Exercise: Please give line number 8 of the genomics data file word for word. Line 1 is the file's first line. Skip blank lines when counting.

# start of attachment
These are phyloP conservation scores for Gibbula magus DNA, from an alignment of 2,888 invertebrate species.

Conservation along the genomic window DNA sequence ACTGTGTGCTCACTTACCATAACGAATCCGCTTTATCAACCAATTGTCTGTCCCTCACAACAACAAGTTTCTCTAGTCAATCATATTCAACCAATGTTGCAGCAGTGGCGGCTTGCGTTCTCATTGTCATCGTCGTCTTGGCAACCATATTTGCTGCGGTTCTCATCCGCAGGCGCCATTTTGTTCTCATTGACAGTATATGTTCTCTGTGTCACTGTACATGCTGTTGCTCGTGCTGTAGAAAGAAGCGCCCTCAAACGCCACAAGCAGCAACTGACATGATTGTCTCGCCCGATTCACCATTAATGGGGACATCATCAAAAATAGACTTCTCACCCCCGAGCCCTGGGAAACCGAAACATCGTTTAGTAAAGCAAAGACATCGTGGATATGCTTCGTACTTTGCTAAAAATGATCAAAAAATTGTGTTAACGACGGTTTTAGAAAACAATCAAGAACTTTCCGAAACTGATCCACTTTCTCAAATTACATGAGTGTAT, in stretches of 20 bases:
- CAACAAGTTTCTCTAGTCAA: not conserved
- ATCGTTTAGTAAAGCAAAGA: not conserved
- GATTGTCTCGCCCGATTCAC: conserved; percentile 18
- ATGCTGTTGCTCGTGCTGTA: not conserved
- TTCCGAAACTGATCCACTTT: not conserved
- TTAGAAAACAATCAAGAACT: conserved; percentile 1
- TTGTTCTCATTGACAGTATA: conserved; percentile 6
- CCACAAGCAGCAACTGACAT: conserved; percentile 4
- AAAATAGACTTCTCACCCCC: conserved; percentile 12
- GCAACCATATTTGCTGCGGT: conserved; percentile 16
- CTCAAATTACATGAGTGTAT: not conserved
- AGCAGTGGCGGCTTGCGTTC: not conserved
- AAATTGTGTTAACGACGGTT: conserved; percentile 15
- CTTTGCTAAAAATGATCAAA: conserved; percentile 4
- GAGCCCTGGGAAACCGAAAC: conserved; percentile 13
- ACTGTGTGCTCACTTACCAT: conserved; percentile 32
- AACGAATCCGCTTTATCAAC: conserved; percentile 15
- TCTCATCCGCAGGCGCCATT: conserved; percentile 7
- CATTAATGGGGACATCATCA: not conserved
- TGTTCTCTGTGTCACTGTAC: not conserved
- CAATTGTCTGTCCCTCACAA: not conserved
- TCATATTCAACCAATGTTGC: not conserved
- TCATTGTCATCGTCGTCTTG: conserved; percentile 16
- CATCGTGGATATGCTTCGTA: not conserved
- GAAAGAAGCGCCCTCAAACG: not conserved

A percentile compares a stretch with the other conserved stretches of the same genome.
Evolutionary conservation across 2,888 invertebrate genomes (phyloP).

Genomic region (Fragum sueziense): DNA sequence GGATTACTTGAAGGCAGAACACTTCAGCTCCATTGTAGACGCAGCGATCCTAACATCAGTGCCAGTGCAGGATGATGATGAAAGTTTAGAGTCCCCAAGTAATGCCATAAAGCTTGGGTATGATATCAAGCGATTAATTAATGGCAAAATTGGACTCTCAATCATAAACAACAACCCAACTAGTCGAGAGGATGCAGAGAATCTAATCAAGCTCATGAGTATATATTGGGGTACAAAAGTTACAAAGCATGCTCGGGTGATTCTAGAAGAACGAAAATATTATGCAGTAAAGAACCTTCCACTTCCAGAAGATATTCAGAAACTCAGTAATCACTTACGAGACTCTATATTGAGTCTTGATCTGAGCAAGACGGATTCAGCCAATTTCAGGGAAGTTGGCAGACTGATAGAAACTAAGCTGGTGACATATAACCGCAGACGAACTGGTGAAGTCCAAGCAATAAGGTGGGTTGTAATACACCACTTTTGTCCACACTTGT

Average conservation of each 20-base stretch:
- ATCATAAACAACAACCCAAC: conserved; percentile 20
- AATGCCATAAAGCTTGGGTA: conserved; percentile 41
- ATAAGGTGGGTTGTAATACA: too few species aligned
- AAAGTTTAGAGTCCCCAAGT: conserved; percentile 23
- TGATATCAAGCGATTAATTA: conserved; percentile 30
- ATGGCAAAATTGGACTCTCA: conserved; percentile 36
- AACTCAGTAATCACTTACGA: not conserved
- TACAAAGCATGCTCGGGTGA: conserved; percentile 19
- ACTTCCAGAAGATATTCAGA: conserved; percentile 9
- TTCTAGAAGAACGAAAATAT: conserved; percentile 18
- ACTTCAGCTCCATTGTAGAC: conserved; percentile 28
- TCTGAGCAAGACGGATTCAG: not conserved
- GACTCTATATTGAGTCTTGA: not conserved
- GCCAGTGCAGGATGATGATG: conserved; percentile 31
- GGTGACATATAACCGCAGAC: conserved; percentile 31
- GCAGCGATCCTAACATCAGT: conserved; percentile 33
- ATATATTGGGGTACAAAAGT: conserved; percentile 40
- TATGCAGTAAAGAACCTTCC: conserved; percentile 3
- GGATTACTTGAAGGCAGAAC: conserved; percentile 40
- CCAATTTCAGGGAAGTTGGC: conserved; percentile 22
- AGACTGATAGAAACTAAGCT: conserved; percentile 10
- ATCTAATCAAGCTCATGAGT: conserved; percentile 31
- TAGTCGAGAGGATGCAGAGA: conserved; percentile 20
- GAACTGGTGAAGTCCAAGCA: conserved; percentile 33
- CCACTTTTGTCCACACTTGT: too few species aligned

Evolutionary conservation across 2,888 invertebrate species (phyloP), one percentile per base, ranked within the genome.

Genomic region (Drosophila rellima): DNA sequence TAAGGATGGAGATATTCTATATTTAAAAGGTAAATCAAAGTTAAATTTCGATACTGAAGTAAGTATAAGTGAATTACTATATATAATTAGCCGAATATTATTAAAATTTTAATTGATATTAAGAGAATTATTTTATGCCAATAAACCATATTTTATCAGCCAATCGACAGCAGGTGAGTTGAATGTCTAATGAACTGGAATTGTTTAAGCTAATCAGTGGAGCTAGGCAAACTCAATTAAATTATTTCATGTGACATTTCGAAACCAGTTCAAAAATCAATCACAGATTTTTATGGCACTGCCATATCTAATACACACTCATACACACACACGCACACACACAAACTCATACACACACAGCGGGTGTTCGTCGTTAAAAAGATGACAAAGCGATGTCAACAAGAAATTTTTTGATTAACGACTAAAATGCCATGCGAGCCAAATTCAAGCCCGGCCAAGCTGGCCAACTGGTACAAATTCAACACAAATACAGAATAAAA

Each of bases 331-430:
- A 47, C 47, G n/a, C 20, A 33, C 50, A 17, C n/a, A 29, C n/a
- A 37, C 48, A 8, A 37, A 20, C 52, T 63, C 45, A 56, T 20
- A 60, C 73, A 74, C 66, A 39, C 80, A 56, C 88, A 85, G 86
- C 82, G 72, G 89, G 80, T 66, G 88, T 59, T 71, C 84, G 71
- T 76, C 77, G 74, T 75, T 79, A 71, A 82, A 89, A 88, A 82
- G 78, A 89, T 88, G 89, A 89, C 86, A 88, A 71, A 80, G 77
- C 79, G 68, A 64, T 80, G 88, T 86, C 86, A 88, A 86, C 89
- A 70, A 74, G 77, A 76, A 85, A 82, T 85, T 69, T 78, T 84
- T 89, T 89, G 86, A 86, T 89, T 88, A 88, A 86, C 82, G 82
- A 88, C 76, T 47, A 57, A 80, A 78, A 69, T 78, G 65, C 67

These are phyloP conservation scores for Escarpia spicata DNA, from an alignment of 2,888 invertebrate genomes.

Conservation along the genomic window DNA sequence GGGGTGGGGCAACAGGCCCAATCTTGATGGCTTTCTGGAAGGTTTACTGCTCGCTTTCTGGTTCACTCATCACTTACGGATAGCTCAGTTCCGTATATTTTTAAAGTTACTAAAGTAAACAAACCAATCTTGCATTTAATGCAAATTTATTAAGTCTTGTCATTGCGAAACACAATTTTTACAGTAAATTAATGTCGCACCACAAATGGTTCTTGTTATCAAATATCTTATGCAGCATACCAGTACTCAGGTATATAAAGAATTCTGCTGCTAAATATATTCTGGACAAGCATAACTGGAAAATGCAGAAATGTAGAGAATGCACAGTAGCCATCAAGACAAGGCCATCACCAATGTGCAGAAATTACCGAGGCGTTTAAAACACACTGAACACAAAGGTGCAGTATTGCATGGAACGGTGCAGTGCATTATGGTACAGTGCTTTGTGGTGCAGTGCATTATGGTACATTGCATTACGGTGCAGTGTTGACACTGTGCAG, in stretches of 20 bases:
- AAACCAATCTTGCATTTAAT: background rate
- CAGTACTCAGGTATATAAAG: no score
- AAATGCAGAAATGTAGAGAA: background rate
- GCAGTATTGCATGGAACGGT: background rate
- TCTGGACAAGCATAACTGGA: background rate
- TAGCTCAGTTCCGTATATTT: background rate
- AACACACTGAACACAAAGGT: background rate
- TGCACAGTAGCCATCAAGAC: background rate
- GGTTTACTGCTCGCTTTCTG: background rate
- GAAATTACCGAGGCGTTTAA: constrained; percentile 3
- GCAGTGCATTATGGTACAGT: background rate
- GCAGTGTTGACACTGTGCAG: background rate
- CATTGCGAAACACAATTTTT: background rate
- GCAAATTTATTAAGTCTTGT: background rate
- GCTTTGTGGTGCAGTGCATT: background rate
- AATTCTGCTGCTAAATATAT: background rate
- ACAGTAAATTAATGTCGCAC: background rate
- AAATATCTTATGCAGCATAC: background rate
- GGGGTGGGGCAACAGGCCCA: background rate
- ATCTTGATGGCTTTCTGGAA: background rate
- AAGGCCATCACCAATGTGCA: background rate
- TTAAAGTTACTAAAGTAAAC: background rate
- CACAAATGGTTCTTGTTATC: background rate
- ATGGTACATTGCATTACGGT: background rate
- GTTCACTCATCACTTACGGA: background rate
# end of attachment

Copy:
- TTAGAAAACAATCAAGAACT: conserved; percentile 1